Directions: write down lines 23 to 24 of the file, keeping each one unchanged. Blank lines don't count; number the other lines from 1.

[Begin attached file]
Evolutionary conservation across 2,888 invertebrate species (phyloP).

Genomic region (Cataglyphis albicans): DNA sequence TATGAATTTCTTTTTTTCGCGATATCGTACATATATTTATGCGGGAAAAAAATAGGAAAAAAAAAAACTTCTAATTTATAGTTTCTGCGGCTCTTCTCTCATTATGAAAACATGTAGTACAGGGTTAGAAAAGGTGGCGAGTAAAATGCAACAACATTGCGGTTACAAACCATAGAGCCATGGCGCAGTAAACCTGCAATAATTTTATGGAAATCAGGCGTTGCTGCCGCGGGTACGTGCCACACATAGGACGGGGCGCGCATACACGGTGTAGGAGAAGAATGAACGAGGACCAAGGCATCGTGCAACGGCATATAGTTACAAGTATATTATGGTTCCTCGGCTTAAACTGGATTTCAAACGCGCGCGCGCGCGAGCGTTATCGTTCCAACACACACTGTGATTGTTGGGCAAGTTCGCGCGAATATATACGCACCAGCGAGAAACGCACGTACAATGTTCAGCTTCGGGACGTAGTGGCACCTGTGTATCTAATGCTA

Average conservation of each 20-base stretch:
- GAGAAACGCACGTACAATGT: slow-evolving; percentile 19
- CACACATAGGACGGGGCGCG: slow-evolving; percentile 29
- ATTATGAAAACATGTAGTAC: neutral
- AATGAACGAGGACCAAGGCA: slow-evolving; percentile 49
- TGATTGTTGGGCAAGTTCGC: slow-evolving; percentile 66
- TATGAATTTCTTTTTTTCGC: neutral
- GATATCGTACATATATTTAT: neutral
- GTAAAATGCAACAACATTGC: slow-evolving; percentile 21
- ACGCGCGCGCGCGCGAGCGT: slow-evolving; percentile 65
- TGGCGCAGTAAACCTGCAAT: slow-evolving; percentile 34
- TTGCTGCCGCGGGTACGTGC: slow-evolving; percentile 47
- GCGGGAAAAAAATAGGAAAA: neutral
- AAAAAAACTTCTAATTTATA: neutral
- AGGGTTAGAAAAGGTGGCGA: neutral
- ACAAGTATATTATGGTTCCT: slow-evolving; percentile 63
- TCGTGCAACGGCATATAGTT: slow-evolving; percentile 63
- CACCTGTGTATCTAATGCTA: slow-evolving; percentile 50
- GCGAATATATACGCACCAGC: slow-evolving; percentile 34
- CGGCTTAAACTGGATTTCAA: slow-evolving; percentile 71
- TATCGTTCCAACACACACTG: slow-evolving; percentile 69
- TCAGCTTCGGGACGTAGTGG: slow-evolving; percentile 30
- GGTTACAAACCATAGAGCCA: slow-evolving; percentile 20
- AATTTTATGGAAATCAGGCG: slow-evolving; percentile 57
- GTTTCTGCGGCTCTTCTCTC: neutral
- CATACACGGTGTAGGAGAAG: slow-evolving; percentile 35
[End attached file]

- TATCGTTCCAACACACACTG: slow-evolving; percentile 69
- TCAGCTTCGGGACGTAGTGG: slow-evolving; percentile 30